Employer Sites That Click With Job Hunters
Fortune 500 companies that have figured out how to use the Internet to recruit talent are building a considerable lead over those that have not. That’s the conclusion of an annual study of those companies’ Web sites conducted by CareerXroads, a recruiting technology consulting firm in Kendall Park, New Jersey. The study is in its fourth year.
The report singles out 25 companies that excel in communicating effectively with job seekers. What distinguishes them, in most cases, is common sense, like tailoring content to a specific audience, be it college students, military personnel or individuals with a specific skill set. Outstanding companies also provide examples of why people want to work there, showing how real people have developed careers, and even giving details of actual work projects.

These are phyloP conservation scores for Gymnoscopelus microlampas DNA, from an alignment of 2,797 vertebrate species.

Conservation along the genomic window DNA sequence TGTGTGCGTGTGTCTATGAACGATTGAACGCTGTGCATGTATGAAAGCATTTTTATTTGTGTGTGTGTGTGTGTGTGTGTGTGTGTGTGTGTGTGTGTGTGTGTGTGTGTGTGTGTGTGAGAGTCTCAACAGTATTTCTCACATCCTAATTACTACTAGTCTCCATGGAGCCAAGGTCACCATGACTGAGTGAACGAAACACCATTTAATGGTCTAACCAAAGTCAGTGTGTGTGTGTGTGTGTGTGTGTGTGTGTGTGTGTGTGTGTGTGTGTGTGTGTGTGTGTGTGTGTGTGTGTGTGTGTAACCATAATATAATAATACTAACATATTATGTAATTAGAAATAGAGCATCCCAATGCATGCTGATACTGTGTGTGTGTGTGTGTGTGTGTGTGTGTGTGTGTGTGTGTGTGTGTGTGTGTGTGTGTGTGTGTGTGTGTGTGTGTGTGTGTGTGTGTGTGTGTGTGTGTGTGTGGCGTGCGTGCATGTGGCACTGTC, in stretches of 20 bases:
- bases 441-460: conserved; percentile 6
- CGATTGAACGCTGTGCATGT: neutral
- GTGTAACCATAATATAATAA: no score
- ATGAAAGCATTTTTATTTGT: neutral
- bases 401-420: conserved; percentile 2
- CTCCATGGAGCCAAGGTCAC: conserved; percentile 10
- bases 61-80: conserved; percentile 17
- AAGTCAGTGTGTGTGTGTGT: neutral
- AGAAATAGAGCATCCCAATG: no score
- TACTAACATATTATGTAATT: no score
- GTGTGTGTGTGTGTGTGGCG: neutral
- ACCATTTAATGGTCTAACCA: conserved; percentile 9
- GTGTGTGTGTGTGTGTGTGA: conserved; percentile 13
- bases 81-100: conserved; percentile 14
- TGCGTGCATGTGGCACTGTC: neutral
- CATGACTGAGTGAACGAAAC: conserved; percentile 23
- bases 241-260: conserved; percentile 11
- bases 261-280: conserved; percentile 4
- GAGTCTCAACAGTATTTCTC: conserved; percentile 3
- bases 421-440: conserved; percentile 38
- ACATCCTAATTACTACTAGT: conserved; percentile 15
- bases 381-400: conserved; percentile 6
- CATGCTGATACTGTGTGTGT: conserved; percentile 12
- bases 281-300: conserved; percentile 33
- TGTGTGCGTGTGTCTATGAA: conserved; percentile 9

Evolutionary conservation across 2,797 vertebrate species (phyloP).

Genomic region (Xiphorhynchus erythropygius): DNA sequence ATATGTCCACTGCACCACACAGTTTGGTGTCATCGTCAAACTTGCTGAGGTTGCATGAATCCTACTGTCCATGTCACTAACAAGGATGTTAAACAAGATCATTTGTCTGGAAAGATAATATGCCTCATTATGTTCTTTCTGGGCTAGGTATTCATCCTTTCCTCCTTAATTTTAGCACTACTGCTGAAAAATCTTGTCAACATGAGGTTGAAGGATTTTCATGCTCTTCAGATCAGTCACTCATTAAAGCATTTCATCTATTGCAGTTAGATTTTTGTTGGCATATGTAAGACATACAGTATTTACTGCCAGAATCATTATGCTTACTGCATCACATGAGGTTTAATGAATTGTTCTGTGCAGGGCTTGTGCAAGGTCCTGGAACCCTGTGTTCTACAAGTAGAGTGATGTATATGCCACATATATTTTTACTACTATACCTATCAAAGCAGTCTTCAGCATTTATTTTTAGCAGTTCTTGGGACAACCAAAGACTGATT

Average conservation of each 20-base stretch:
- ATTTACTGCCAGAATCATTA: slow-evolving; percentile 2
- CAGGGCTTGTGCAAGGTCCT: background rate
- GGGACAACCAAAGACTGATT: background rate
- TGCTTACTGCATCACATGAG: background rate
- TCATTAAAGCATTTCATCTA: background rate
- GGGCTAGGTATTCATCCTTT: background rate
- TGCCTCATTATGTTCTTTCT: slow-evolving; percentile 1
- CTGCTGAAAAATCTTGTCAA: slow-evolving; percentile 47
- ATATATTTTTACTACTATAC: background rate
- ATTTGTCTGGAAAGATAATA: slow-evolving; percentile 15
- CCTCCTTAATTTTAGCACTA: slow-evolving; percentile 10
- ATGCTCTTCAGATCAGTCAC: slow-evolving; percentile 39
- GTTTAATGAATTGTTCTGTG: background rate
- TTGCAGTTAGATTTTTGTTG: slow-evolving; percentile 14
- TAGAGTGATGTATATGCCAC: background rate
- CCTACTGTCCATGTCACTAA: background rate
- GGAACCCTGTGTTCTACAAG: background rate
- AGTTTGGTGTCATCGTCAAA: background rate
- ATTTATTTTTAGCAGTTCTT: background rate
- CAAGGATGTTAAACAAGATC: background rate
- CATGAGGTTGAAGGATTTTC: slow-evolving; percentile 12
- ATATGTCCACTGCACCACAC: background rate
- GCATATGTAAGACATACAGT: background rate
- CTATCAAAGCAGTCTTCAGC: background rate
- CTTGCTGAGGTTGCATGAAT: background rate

Though the list is not ranked, the report’s authors single out Xerox’s “best overall effort” to present an integrated staffing message. For job seekers, there’s “an ability to see yourself” at the company simply by visiting the site, says CareerXroads’ Mark Mehler.
Looking for opportunities at other companies may be a less pleasant experience. The report lists 106 firms whose sites need improvement, 32 of which put links to jobs at the bottom of a home page, bury career pages behind others or even lack any mention of jobs whatsoever. Among the companies the study ranks lowest: steel maker Nucor, security services firm Brinks and retailer Saks Fifth Avenue.
That’s why Mehler sounds a note of caution about the effect of the coming .jobs domain name. “Having jobs in one place will make searching easier,” he says. But before relying on a new domain, Mehler says, companies should try to get it right in the existing one.